If you've ever seen a pop culture reference to time travel, you've most likely been influenced by H. G. Well's classic science fiction story, The Time Machine. Maybe you had to read the book in high school, or you were one of the seven people who saw the Guy Pearce movie version in theaters.
Whatever your fascination level with the source material, it's time to see The Time Machine with entirely new eyes. Sky Candy Aerial Arts reinvented the familiar story of a bleak, dystopian future through a combination of traditional theatrical story plots and their signature acts of impossible aerial artistry.
No matter which Sky Candy production you watch, you will typically end up jaw-on-the-floor amazed by what you see from the performers of Sky Candy. What these ladies and gents can do with their upper body strength is a testament to discipline and its relationship to the human body.
Wright defines her interpretation of The Time Machine as "minimalist steampunk," showing elements of the genre mostly in the costuming and environment that are appropriate to the novella's original time period.
Further, linking aerial art together with familiar literary source material is a unique endeavor that sets this East Austin performance studio apart from other new work theatre troupes in town.
Their latest production is directed by Sky Candy collective member Joanna Wright, who is both an experienced stage director and an accomplished aerialist. She stage managed both of last year's sold-out runs of the company's productions of The Red Shoes and has worked tirelessly ever since, preparing for this new offering opening April 20 at the Sky Candy studio.
"I have two main loves: physical theatre and aerial," Wright says. "I've been playing with and producing both of these two for years, figuring out how to combine them. This show is, in a way, my thesis project after studying the two for so long."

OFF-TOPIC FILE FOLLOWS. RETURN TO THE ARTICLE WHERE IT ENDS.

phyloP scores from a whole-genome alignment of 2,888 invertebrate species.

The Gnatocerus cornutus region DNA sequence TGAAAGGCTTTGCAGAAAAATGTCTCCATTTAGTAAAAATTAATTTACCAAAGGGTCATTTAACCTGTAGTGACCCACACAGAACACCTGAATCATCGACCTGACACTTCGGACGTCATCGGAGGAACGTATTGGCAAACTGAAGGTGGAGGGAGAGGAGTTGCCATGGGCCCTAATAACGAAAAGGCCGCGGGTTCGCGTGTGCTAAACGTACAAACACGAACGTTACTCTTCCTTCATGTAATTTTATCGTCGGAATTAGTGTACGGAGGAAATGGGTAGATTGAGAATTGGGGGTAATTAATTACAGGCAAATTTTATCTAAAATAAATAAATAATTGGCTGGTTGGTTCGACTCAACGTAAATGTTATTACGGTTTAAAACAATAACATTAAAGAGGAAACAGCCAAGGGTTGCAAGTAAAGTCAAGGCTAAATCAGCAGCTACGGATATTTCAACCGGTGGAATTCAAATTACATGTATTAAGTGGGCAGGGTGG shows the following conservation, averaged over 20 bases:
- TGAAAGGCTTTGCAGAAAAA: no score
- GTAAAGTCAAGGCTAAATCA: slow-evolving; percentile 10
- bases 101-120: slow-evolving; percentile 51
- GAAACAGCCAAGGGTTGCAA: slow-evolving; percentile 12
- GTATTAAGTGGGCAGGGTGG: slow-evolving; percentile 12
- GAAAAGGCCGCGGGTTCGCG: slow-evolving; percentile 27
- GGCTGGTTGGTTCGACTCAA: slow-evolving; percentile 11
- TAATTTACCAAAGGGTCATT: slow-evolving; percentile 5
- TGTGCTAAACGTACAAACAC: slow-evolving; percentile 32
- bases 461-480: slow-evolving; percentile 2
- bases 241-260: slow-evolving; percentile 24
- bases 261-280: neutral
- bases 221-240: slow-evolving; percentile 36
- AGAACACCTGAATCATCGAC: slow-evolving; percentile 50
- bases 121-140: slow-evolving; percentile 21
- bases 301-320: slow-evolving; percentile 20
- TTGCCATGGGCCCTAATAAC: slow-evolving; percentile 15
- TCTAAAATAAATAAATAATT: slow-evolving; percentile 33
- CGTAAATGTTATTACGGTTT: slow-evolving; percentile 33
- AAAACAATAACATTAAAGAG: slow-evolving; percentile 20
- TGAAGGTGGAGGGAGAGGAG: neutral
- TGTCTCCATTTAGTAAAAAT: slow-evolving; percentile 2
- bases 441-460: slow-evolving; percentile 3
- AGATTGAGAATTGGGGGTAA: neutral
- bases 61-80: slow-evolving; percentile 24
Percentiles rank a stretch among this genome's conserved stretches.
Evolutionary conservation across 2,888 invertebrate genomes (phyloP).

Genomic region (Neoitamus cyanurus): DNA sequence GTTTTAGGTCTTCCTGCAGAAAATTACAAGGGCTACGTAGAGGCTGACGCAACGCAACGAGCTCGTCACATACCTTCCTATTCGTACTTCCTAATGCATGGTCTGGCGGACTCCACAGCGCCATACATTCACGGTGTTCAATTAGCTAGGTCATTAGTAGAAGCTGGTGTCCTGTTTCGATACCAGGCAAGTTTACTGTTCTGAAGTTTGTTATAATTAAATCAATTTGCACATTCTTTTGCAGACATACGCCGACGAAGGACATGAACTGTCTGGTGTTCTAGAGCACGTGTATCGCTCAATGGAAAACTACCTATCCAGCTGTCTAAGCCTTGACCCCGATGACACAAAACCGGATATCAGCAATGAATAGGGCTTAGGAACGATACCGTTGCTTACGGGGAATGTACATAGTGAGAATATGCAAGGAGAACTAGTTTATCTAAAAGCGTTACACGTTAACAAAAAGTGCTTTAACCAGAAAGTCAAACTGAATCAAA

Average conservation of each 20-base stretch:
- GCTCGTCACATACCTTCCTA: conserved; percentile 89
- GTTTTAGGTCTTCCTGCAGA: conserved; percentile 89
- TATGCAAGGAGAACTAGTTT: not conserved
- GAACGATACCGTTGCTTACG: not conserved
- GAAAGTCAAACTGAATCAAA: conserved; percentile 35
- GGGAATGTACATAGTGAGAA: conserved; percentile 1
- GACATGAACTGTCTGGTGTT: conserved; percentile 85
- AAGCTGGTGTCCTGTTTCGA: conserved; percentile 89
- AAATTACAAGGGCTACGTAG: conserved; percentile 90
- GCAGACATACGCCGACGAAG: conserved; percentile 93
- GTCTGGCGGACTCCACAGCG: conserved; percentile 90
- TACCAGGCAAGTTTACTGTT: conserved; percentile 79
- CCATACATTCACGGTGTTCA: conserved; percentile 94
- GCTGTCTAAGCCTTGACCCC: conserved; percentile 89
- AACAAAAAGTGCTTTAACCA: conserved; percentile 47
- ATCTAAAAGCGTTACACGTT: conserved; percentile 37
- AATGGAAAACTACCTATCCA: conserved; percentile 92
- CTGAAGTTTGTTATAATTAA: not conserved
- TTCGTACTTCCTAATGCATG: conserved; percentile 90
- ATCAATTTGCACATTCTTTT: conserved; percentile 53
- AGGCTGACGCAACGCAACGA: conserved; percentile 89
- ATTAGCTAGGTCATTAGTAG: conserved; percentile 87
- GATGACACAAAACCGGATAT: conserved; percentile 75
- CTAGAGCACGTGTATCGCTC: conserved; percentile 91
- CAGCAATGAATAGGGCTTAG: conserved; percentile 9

Wright defines her interpretation of The Time Machine as "minimalist steampunk," showing elements of the genre mostly in the costuming and environment that are appropriate to the novella's original time period. What you wouldn't expect, however, are martial artists, machete fighters and giant otherworldly puppets that bring the worlds of the Eloi and the Morlocks to vivid, original life.
"The story does stay true to the major elements of the book, but we used it more as a springboard for the eventual script," she explains. "I remember in my copy of The Time Machine, there was an Author's Note in the book that said, 'This is the work of a very young author and is not entirely finished.' I understood that to mean we had permission to build on it."
In playwright Danny Strack's new script, actors Aaron Alexander and Trey Deason serve as the primary protagonists, navigating through the new world (and underworld) after their fourth-dimension invention transports them 800,000 years into the future. There they encounter new races, envisioned through elegant movement, fully-imagined puppets and creative costuming.
Twenty performers play multiple roles throughout the show, climbing, tumbling and balancing through fantastical routines on the trapeze, silks, ropes, poles, swings and aerial cubes. Unlike their previous shows, the company has the benefit of performing in their newly renovated studio with all of their available apparatuses, and Wright assures us they are taking full advantage of that fact for this show.
"The cast is amazing; all of them are rock stars," laughs Wright when asked about the intensity of their rehearsal and performance schedules. "We've been doing two to three runs of the show per day for rehearsals, and they hardly ever complain."
Let the cast do all the hard work. You just have to sit back, relax, pick your jaw up off the floor and enjoy the ride. Just make sure to buy your tickets in advance as both runs of their last show sold out completely.
The Time Machine runs April 20 - 29 at the Sky Candy Studio Space at 7 and 10 p.m. most nights. Check the website for times and tickets. Bleacher seats are $25; floor seats are $15.